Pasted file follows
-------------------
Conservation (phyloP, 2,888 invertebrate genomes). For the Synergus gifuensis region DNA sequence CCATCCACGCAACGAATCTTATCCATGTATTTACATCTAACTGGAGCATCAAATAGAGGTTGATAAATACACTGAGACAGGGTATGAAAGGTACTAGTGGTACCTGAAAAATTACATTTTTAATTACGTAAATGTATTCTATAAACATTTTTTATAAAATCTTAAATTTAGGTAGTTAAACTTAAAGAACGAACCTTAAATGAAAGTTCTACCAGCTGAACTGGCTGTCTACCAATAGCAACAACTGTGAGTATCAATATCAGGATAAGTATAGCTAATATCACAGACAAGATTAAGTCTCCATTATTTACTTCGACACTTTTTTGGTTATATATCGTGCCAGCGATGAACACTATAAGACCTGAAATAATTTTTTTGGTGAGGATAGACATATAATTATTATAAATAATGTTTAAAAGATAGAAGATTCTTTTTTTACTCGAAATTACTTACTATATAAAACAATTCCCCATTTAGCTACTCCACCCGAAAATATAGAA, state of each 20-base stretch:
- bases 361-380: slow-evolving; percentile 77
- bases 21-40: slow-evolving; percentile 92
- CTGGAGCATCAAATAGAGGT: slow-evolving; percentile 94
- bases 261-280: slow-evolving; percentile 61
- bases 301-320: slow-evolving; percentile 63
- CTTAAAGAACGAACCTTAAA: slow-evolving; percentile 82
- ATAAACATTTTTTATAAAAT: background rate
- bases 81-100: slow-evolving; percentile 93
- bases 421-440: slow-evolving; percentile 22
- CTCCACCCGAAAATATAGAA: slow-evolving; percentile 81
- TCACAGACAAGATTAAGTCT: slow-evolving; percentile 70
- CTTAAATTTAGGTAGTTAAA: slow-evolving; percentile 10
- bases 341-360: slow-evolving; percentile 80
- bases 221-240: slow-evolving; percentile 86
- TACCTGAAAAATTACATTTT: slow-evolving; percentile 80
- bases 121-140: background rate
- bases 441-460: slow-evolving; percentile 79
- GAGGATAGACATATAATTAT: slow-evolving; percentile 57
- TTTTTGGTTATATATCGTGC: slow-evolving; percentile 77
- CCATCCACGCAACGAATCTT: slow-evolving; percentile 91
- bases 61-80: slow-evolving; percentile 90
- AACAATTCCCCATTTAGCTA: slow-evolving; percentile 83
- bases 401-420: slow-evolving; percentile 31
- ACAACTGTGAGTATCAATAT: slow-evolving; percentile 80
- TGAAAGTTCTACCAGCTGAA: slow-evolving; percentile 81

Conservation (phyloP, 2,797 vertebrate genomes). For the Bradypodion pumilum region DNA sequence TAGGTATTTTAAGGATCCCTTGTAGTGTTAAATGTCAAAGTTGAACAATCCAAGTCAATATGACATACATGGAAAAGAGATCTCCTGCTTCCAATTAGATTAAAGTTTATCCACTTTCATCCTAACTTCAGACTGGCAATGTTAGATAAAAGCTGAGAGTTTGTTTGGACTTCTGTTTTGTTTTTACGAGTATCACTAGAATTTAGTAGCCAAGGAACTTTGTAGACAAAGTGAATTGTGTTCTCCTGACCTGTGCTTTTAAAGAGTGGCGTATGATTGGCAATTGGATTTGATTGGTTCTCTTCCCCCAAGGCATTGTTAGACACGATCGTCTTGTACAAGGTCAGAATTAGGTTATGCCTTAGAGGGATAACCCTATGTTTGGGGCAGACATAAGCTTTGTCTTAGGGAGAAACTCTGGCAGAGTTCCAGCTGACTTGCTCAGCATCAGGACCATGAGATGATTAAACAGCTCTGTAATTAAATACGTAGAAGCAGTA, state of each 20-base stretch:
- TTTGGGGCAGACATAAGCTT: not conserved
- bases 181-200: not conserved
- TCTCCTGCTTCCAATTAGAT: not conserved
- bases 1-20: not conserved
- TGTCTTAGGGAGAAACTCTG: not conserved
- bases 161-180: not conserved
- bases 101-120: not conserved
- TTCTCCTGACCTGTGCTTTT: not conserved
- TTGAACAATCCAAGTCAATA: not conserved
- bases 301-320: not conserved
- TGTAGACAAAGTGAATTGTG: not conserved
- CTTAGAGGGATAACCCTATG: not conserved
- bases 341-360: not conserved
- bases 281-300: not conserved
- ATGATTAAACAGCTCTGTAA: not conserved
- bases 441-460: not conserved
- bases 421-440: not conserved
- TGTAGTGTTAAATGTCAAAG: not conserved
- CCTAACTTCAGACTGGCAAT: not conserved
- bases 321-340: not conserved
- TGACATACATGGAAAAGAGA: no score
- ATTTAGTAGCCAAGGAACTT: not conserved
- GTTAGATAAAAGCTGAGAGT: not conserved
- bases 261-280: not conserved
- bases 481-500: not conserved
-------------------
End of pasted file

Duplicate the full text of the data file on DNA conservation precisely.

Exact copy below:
Conservation (phyloP, 2,888 invertebrate genomes). For the Synergus gifuensis region DNA sequence CCATCCACGCAACGAATCTTATCCATGTATTTACATCTAACTGGAGCATCAAATAGAGGTTGATAAATACACTGAGACAGGGTATGAAAGGTACTAGTGGTACCTGAAAAATTACATTTTTAATTACGTAAATGTATTCTATAAACATTTTTTATAAAATCTTAAATTTAGGTAGTTAAACTTAAAGAACGAACCTTAAATGAAAGTTCTACCAGCTGAACTGGCTGTCTACCAATAGCAACAACTGTGAGTATCAATATCAGGATAAGTATAGCTAATATCACAGACAAGATTAAGTCTCCATTATTTACTTCGACACTTTTTTGGTTATATATCGTGCCAGCGATGAACACTATAAGACCTGAAATAATTTTTTTGGTGAGGATAGACATATAATTATTATAAATAATGTTTAAAAGATAGAAGATTCTTTTTTTACTCGAAATTACTTACTATATAAAACAATTCCCCATTTAGCTACTCCACCCGAAAATATAGAA, state of each 20-base stretch:
- bases 361-380: slow-evolving; percentile 77
- bases 21-40: slow-evolving; percentile 92
- CTGGAGCATCAAATAGAGGT: slow-evolving; percentile 94
- bases 261-280: slow-evolving; percentile 61
- bases 301-320: slow-evolving; percentile 63
- CTTAAAGAACGAACCTTAAA: slow-evolving; percentile 82
- ATAAACATTTTTTATAAAAT: background rate
- bases 81-100: slow-evolving; percentile 93
- bases 421-440: slow-evolving; percentile 22
- CTCCACCCGAAAATATAGAA: slow-evolving; percentile 81
- TCACAGACAAGATTAAGTCT: slow-evolving; percentile 70
- CTTAAATTTAGGTAGTTAAA: slow-evolving; percentile 10
- bases 341-360: slow-evolving; percentile 80
- bases 221-240: slow-evolving; percentile 86
- TACCTGAAAAATTACATTTT: slow-evolving; percentile 80
- bases 121-140: background rate
- bases 441-460: slow-evolving; percentile 79
- GAGGATAGACATATAATTAT: slow-evolving; percentile 57
- TTTTTGGTTATATATCGTGC: slow-evolving; percentile 77
- CCATCCACGCAACGAATCTT: slow-evolving; percentile 91
- bases 61-80: slow-evolving; percentile 90
- AACAATTCCCCATTTAGCTA: slow-evolving; percentile 83
- bases 401-420: slow-evolving; percentile 31
- ACAACTGTGAGTATCAATAT: slow-evolving; percentile 80
- TGAAAGTTCTACCAGCTGAA: slow-evolving; percentile 81

Conservation (phyloP, 2,797 vertebrate genomes). For the Bradypodion pumilum region DNA sequence TAGGTATTTTAAGGATCCCTTGTAGTGTTAAATGTCAAAGTTGAACAATCCAAGTCAATATGACATACATGGAAAAGAGATCTCCTGCTTCCAATTAGATTAAAGTTTATCCACTTTCATCCTAACTTCAGACTGGCAATGTTAGATAAAAGCTGAGAGTTTGTTTGGACTTCTGTTTTGTTTTTACGAGTATCACTAGAATTTAGTAGCCAAGGAACTTTGTAGACAAAGTGAATTGTGTTCTCCTGACCTGTGCTTTTAAAGAGTGGCGTATGATTGGCAATTGGATTTGATTGGTTCTCTTCCCCCAAGGCATTGTTAGACACGATCGTCTTGTACAAGGTCAGAATTAGGTTATGCCTTAGAGGGATAACCCTATGTTTGGGGCAGACATAAGCTTTGTCTTAGGGAGAAACTCTGGCAGAGTTCCAGCTGACTTGCTCAGCATCAGGACCATGAGATGATTAAACAGCTCTGTAATTAAATACGTAGAAGCAGTA, state of each 20-base stretch:
- TTTGGGGCAGACATAAGCTT: not conserved
- bases 181-200: not conserved
- TCTCCTGCTTCCAATTAGAT: not conserved
- bases 1-20: not conserved
- TGTCTTAGGGAGAAACTCTG: not conserved
- bases 161-180: not conserved
- bases 101-120: not conserved
- TTCTCCTGACCTGTGCTTTT: not conserved
- TTGAACAATCCAAGTCAATA: not conserved
- bases 301-320: not conserved
- TGTAGACAAAGTGAATTGTG: not conserved
- CTTAGAGGGATAACCCTATG: not conserved
- bases 341-360: not conserved
- bases 281-300: not conserved
- ATGATTAAACAGCTCTGTAA: not conserved
- bases 441-460: not conserved
- bases 421-440: not conserved
- TGTAGTGTTAAATGTCAAAG: not conserved
- CCTAACTTCAGACTGGCAAT: not conserved
- bases 321-340: not conserved
- TGACATACATGGAAAAGAGA: no score
- ATTTAGTAGCCAAGGAACTT: not conserved
- GTTAGATAAAAGCTGAGAGT: not conserved
- bases 261-280: not conserved
- bases 481-500: not conserved